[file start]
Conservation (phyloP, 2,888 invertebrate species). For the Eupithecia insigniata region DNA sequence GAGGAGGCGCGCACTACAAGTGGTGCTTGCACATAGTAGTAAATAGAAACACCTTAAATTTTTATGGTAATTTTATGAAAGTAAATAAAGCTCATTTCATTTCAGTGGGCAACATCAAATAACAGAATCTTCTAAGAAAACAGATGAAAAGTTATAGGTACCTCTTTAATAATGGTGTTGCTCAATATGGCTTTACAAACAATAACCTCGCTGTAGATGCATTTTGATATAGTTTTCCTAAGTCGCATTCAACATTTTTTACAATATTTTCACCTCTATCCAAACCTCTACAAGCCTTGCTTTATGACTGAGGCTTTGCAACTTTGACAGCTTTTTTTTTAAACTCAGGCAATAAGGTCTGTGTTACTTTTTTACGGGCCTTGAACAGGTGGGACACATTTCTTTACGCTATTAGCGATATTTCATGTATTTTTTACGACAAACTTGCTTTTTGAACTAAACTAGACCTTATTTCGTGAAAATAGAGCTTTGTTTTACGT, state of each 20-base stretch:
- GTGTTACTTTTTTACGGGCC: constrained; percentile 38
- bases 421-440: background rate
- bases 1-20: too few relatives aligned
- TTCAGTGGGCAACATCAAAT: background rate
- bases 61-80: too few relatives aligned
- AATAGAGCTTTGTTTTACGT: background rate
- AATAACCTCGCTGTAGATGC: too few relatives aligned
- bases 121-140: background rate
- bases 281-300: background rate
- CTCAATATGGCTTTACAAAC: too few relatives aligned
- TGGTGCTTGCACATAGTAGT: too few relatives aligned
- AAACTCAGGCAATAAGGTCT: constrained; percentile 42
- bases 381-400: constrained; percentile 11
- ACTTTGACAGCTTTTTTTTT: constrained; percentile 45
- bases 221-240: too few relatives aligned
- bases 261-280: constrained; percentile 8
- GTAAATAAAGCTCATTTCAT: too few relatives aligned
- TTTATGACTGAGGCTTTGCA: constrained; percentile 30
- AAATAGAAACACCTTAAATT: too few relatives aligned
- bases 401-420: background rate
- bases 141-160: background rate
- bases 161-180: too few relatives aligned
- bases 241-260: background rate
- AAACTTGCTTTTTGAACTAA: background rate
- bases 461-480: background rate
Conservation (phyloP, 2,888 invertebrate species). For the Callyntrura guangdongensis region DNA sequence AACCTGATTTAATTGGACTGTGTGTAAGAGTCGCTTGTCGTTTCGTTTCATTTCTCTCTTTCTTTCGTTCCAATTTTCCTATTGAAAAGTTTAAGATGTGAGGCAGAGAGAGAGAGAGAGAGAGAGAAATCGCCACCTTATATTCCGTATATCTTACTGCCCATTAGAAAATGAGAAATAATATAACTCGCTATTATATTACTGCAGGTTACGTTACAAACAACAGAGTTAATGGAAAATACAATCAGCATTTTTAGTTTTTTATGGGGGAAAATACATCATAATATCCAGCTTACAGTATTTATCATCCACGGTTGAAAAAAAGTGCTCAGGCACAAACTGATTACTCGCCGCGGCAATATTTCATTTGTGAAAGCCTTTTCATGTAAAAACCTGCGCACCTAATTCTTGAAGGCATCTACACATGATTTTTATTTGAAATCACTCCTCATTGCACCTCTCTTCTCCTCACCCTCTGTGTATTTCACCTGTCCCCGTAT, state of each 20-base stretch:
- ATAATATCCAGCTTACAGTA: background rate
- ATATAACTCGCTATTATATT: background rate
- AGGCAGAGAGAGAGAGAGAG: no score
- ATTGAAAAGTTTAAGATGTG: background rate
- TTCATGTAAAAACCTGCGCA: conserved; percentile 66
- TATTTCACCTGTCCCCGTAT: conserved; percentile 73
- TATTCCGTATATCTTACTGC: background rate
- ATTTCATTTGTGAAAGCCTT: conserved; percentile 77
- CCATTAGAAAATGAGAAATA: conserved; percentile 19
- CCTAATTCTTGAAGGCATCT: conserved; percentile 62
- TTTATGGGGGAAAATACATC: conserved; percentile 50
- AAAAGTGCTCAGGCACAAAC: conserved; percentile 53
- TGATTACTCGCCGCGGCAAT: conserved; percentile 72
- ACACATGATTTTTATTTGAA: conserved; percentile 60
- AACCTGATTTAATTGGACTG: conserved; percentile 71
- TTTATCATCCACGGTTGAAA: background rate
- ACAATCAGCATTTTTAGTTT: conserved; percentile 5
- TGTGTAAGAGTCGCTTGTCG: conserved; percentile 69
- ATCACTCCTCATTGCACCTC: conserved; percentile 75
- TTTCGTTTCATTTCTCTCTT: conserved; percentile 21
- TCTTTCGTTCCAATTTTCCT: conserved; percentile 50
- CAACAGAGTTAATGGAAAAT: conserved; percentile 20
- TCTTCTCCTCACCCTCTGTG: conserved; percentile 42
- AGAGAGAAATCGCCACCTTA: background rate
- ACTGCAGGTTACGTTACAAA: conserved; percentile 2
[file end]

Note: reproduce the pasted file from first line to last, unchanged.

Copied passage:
Conservation (phyloP, 2,888 invertebrate species). For the Eupithecia insigniata region DNA sequence GAGGAGGCGCGCACTACAAGTGGTGCTTGCACATAGTAGTAAATAGAAACACCTTAAATTTTTATGGTAATTTTATGAAAGTAAATAAAGCTCATTTCATTTCAGTGGGCAACATCAAATAACAGAATCTTCTAAGAAAACAGATGAAAAGTTATAGGTACCTCTTTAATAATGGTGTTGCTCAATATGGCTTTACAAACAATAACCTCGCTGTAGATGCATTTTGATATAGTTTTCCTAAGTCGCATTCAACATTTTTTACAATATTTTCACCTCTATCCAAACCTCTACAAGCCTTGCTTTATGACTGAGGCTTTGCAACTTTGACAGCTTTTTTTTTAAACTCAGGCAATAAGGTCTGTGTTACTTTTTTACGGGCCTTGAACAGGTGGGACACATTTCTTTACGCTATTAGCGATATTTCATGTATTTTTTACGACAAACTTGCTTTTTGAACTAAACTAGACCTTATTTCGTGAAAATAGAGCTTTGTTTTACGT, state of each 20-base stretch:
- GTGTTACTTTTTTACGGGCC: constrained; percentile 38
- bases 421-440: background rate
- bases 1-20: too few relatives aligned
- TTCAGTGGGCAACATCAAAT: background rate
- bases 61-80: too few relatives aligned
- AATAGAGCTTTGTTTTACGT: background rate
- AATAACCTCGCTGTAGATGC: too few relatives aligned
- bases 121-140: background rate
- bases 281-300: background rate
- CTCAATATGGCTTTACAAAC: too few relatives aligned
- TGGTGCTTGCACATAGTAGT: too few relatives aligned
- AAACTCAGGCAATAAGGTCT: constrained; percentile 42
- bases 381-400: constrained; percentile 11
- ACTTTGACAGCTTTTTTTTT: constrained; percentile 45
- bases 221-240: too few relatives aligned
- bases 261-280: constrained; percentile 8
- GTAAATAAAGCTCATTTCAT: too few relatives aligned
- TTTATGACTGAGGCTTTGCA: constrained; percentile 30
- AAATAGAAACACCTTAAATT: too few relatives aligned
- bases 401-420: background rate
- bases 141-160: background rate
- bases 161-180: too few relatives aligned
- bases 241-260: background rate
- AAACTTGCTTTTTGAACTAA: background rate
- bases 461-480: background rate
Conservation (phyloP, 2,888 invertebrate species). For the Callyntrura guangdongensis region DNA sequence AACCTGATTTAATTGGACTGTGTGTAAGAGTCGCTTGTCGTTTCGTTTCATTTCTCTCTTTCTTTCGTTCCAATTTTCCTATTGAAAAGTTTAAGATGTGAGGCAGAGAGAGAGAGAGAGAGAGAGAAATCGCCACCTTATATTCCGTATATCTTACTGCCCATTAGAAAATGAGAAATAATATAACTCGCTATTATATTACTGCAGGTTACGTTACAAACAACAGAGTTAATGGAAAATACAATCAGCATTTTTAGTTTTTTATGGGGGAAAATACATCATAATATCCAGCTTACAGTATTTATCATCCACGGTTGAAAAAAAGTGCTCAGGCACAAACTGATTACTCGCCGCGGCAATATTTCATTTGTGAAAGCCTTTTCATGTAAAAACCTGCGCACCTAATTCTTGAAGGCATCTACACATGATTTTTATTTGAAATCACTCCTCATTGCACCTCTCTTCTCCTCACCCTCTGTGTATTTCACCTGTCCCCGTAT, state of each 20-base stretch:
- ATAATATCCAGCTTACAGTA: background rate
- ATATAACTCGCTATTATATT: background rate
- AGGCAGAGAGAGAGAGAGAG: no score
- ATTGAAAAGTTTAAGATGTG: background rate
- TTCATGTAAAAACCTGCGCA: conserved; percentile 66
- TATTTCACCTGTCCCCGTAT: conserved; percentile 73
- TATTCCGTATATCTTACTGC: background rate
- ATTTCATTTGTGAAAGCCTT: conserved; percentile 77
- CCATTAGAAAATGAGAAATA: conserved; percentile 19
- CCTAATTCTTGAAGGCATCT: conserved; percentile 62
- TTTATGGGGGAAAATACATC: conserved; percentile 50
- AAAAGTGCTCAGGCACAAAC: conserved; percentile 53
- TGATTACTCGCCGCGGCAAT: conserved; percentile 72
- ACACATGATTTTTATTTGAA: conserved; percentile 60
- AACCTGATTTAATTGGACTG: conserved; percentile 71
- TTTATCATCCACGGTTGAAA: background rate
- ACAATCAGCATTTTTAGTTT: conserved; percentile 5
- TGTGTAAGAGTCGCTTGTCG: conserved; percentile 69
- ATCACTCCTCATTGCACCTC: conserved; percentile 75
- TTTCGTTTCATTTCTCTCTT: conserved; percentile 21
- TCTTTCGTTCCAATTTTCCT: conserved; percentile 50
- CAACAGAGTTAATGGAAAAT: conserved; percentile 20
- TCTTCTCCTCACCCTCTGTG: conserved; percentile 42
- AGAGAGAAATCGCCACCTTA: background rate
- ACTGCAGGTTACGTTACAAA: conserved; percentile 2